How Long Does Methamphetamine Stay in Your System?
Methamphetamine, or meth, is one of the most insidious threats to public health. It is highly addictive, easily accessible, and readily available in most areas. Because of its prevalence, employers, probation officers, and others now routinely test for it in various situations.
It’s important to know how meth interacts with your body chemistry, how it affects the health of your liver and kidneys, and how long injecting meth or smoking meth will show up in a test. Below, we’ve answered some of the most frequently asked questions.
How Long Will Meth Show Up on A Drug Test?
Typically, meth will show up on a drug test for about 72 hours after dosing. However, there are mitigating factors here that will change that number. For instance, if you use meth regularly, it will be detectable in your urine for much longer – up to a week in some cases.
Another factor will be the testing method. If the employer uses saliva or blood testing, the intervals are much shorter. With hair testing, it can show up as long as 90 days from the last dose, although this will vary from hair test to hair test.
How Long Does Methamphetamine Stay in the Body?
The average half-life of meth is 10 hours, meaning that it takes at least 10 hours for 50% of the drug to leave your system. Just because a drug test might not detect meth in the body after a few hours, that does not mean the drug is gone.
The problem is that it can take multiple half-lives for the remaining 50% to leave. It is also problematic because this is only an average. The half-life of meth runs between nine and 24 hours. Some of the factors that affect how long meth stays in the body include:
- Ingestion Method: The ingestion method – snorting, injecting, smoking, rectal insertion, etc. – affects half-life because it dictates how quickly meth reaches the brain and bloodstream.
- Amount: The amount of meth consumed will also affect how long it stays in the system. The more ingested at one time, the longer the half-life of the dose.
- Usage History: The more often you use meth, the longer it will stay in your system overall.
- Age: Your age will affect meth metabolism.
- Physical Activity: The less physically active you are, the longer meth will remain in your system.
There’s a catch here. While the majority of people will not have meth in their bloodstream within 25 hours of the dose, it doesn’t mean that the drug vanishes from the body. Instead, it collects in different areas and can be detectable for a very long time.
How Long Does Methamphetamine Stay in Your Urine?
In most cases, someone who used meth 3 to 5 days ago can still fail a urine-based drug test. However, some tests may only detect it up to a day after use. It varies considerably from test to test.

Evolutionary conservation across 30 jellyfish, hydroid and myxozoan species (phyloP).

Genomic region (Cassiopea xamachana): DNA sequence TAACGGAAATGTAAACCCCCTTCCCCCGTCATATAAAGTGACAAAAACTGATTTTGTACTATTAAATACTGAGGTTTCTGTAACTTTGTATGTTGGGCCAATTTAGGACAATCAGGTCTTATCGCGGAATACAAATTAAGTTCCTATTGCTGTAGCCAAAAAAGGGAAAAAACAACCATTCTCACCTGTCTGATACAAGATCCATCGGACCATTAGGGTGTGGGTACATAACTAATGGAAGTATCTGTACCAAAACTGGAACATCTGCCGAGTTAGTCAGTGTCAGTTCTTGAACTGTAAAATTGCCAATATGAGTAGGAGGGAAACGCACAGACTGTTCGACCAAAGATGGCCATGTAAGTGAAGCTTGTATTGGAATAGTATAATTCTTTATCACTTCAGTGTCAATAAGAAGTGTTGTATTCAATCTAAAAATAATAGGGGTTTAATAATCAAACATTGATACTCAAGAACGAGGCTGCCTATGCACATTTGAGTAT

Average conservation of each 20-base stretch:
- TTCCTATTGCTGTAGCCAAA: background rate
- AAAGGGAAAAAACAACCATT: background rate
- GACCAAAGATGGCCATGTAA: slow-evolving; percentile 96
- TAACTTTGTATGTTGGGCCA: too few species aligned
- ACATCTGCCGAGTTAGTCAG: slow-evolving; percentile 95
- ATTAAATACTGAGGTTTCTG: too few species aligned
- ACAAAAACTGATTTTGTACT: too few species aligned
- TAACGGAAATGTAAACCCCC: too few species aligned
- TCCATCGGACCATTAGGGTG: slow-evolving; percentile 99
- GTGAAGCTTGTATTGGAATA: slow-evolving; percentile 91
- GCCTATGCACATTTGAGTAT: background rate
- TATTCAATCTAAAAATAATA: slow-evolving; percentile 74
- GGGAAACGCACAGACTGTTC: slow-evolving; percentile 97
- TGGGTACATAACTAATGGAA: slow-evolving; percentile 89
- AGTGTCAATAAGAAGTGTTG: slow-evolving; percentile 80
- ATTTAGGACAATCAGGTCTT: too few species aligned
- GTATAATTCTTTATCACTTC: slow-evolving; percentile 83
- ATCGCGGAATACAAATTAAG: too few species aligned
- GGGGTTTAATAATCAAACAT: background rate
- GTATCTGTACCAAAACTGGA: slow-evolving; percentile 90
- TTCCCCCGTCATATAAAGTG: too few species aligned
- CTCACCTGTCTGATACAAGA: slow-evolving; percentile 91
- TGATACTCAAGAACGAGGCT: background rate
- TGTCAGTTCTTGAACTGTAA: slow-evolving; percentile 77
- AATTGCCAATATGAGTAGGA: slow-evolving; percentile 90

How Long Does Methamphetamine Stay in Your Hair?
You can fail a hair test up to 90 days after using meth. Meth can stay in your hair at detectable levels for a very long time. In most cases, all that is needed is a half-inch of hair for testing.
How Long Does Methamphetamine Stay in Your Blood?
Meth can show up in blood testing for roughly 25 hours after your last dose. Blood testing is very accurate, but it has a shorter window than hair testing.
How Long Does Methamphetamine Stay in Your Saliva?
Unlike blood testing, saliva can be used to detect use for up to 2 days after taking the drug. Thus, saliva is another highly accurate testing method.
How Long Does Crystal Meth Stay in Your System?
There is no one-size-fits-all answer to how long crystal meth stays in your system. Instead, it will vary based on many factors, including your metabolic rate, the amount used, your usage history, and even the health of your internal organs.
How Long to Get Methamphetamine Out of Your System?
It can take many days for meth to leave your system naturally. Even then, it will remain in your hair and be detectable for up to 3 months. Cleaning and even dying your hair will have no effect – the meth will still be detectible.
How Does Your Body Metabolize Methamphetamine: Meth Half-Life
The average meth half-life is 10 hours, which means it takes that long for your body to eliminate 50% of the drug. However, the second 50% is eliminated much more slowly. Other factors also play a role here.
For instance, smoking meth, injecting meth and taking it orally all lead to different metabolic times. The way the body metabolizes meth is unique. Peak uptake occurs in the lungs and kidneys, followed by other organs, such as the stomach, spleen, and pancreas. The liver also plays a role here. The lowest uptake levels are in the heart and brain.
Meth clears fastest from the lungs and the heart and lasts the longest in the brains, stomach, and liver. Ultimately, it accumulates over time and does not leave the body. According to a study published in The Journal of Nuclear Medicine, it accounts for its high toxicity and mortality rates.
Get Help for Methamphetamine Addiction at North Star Treatment Services
Meth is a destructive substance. Highly addictive, it can wreak havoc on your life and body. However, it is possible to break the cycle of abuse and withdrawal. Call North Star Treatment Services today to take the first step toward a new life.